NASA’s new mission to study space weather from ISS  |  Photo Credit: IANS
Washington: NASA has selected a new mission that will help scientists understand and, ultimately, forecast the vast space weather system around our planet. The Atmospheric Waves Experiment (AWE) mission will cost $42 million and is planned to launch in August 2022, attached to the exterior of the Earth-orbiting International Space Station (ISS), the US space agency said in a statement on Tuesday.
From its space station perch, AWE will focus on colourful bands of light in Earth’s atmosphere, called airglow, to determine what combination of forces drive space weather in the upper atmosphere.
“This mission absolutely meets that standard with a creative and cost-effective mission to solve mysteries about Earth’s upper atmosphere,” said Paul Hertz, NASA’s Director of Astrophysics.
Space weather is important because it can have profound impacts – affecting technology and astronauts in space, disrupting radio communications and, at its most severe, overwhelming power grids. It was earlier thought that only the Sun’s constant outflow of ultraviolet light and particles, the solar wind, could affect the region. However, researchers now have learned that solar variability is not enough to drive the changes observed, and Earth’s weather also must be having an effect.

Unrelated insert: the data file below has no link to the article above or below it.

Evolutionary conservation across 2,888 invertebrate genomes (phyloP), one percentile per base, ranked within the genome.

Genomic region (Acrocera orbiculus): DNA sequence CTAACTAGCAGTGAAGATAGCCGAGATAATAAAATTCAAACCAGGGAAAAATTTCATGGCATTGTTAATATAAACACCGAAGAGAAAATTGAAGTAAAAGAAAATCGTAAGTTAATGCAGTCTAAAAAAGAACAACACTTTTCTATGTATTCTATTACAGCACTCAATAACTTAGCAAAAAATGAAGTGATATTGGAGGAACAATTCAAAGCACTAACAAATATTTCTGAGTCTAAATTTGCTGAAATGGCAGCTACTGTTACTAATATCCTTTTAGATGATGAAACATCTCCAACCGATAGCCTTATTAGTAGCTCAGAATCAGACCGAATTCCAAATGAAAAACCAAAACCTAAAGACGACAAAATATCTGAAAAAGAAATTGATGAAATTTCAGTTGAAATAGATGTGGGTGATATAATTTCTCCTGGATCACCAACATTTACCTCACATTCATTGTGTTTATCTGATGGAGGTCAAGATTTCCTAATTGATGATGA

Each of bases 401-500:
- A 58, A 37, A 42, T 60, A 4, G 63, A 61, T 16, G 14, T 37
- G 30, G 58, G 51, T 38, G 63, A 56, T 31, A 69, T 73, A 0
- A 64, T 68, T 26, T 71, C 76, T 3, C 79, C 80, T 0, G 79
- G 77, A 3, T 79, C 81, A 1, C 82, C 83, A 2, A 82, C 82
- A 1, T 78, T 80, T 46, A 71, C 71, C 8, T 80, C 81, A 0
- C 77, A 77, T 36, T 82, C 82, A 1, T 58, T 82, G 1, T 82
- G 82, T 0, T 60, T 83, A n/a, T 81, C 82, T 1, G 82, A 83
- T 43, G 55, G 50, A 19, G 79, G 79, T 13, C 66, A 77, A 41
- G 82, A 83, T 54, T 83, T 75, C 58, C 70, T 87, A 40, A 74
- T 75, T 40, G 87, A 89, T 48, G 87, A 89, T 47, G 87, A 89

AWE will investigate how waves in the lower atmosphere, caused by variations in the densities of different packets of air, impact the upper atmosphere, NASA stated.
NASA also has selected the Sun Radio Interferometer Space Experiment (SunRISE) for a seven-month, $100,000 extended formulation study. SunRISE would be an array of six CubeSats operating like one large radio telescope. This proposed mission would investigate how giant space weather storms from the Sun, called solar particle storms, are accelerated and released into planetary space.
While SunRISE has not yet demonstrated its readiness for the next phase of mission development, the proposed concept represents a compelling use of new NASA-developed technology.